STS Honorary Research Associate (email)
Serpente, Norberto. 2011. Cells from Icons to Symbols: Molecularising Cell Biology in the 1980s. PhD thesis. University College London. (link)
Serpente, Norberto. 2015. Justifying molecular images in cell biology textbooks: From constructions to primary data. Studies in History and Philosophy of Biological and Biomedical Sciences, (September 2015) | doi:10.1016/j.shpsc.2015.08.007
Serpente, Norberto. 2015. More than a Mentor: Leonard Darwin's Contribution to the Assimilation of Mendelism into Eugenics and Darwinism. Journal of the History of Biology, 1-34 (September 2015) | doi:10.1007/s10739-015-9423-6
Serpente, Norberto. 2011. Cells from icons to symbols: molecularizing cell biology in the 1980s. Studies in History and Philosophy of Science Part C Studies in History and Philosophy of Biological and Biomedical Sciences 12/2011; 42(4):403-11.
Serpente, Norberto. 2011. Beyond a pedagogical tool: 30 years of Molecular Biology of the Cell. Nature Reviews Molecular Cell Biology 14, 120-125 (February 2013) | doi:10.1038/nrm3513.
I am interested in the cultures of image creation for the production of knowledge in the biosciences. I completed a PhD dissertation in October 2011 on the changing visualities of cell biology as a result of the molecular revolution of the 1970s. The findings on this visual change entailing a superseding of the optical image by the molecular image were framed in current debates on the historical dimension of objectivity and representation in science as well as the specificity of scientific selves for the existence of different epistemic cultures. I engaged my findings on the images contained in cell biology textbooks with semiotics and simulation theory to propose a change of modality from iconic to symbolic and the concomitant emergence of a self-referential system in the discipline. My postdoctoral work concentrates on the conditions of emergence and sustainability of molecular imagery. I am investigating the tensions between the ‘intelligible’ and the ‘practical’ during the making of images, the way molecular images are ‘justified’, alongside the centrality of pedagogy for the justification of scientific claims in cell studies.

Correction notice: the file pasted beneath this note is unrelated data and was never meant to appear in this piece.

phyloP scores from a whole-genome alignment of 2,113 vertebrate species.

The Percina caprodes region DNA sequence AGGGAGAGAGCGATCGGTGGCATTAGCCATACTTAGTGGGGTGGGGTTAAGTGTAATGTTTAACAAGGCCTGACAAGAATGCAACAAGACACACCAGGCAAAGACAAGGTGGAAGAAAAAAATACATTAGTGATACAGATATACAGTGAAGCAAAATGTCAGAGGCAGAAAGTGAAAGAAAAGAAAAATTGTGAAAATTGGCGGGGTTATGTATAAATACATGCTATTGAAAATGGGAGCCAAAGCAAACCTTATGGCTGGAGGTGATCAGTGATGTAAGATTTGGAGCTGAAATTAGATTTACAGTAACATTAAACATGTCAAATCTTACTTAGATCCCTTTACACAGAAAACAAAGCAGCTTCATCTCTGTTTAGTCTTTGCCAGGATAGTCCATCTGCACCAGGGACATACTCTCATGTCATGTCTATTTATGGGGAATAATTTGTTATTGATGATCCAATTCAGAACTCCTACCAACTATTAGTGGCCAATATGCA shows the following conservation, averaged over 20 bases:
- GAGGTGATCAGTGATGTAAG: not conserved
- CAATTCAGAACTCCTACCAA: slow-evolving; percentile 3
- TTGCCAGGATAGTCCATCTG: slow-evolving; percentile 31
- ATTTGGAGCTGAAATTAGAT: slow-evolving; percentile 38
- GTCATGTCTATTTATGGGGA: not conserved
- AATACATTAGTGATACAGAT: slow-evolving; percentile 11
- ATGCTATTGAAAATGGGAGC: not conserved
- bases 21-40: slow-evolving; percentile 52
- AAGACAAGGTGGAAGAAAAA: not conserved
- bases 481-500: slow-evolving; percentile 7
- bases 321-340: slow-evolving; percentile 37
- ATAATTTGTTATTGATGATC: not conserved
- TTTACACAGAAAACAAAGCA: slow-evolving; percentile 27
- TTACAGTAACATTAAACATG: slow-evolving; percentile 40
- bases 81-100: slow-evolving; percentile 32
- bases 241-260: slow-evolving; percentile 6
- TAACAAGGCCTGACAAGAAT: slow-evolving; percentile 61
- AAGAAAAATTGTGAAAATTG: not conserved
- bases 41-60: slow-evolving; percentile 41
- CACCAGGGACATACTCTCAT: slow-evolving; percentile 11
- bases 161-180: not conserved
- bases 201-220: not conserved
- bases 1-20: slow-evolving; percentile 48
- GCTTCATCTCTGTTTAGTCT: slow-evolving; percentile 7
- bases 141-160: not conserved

My other research interests are: a) the historical development of ideas on the evolutionary theory from the 19th century to the present, b) the history and development of bio molecular sciences in Argentina (1950-1990) and its intertwinement with wider political processes, c) the role of patients pressure groups on biotechnological developments and therapies (1950 to date).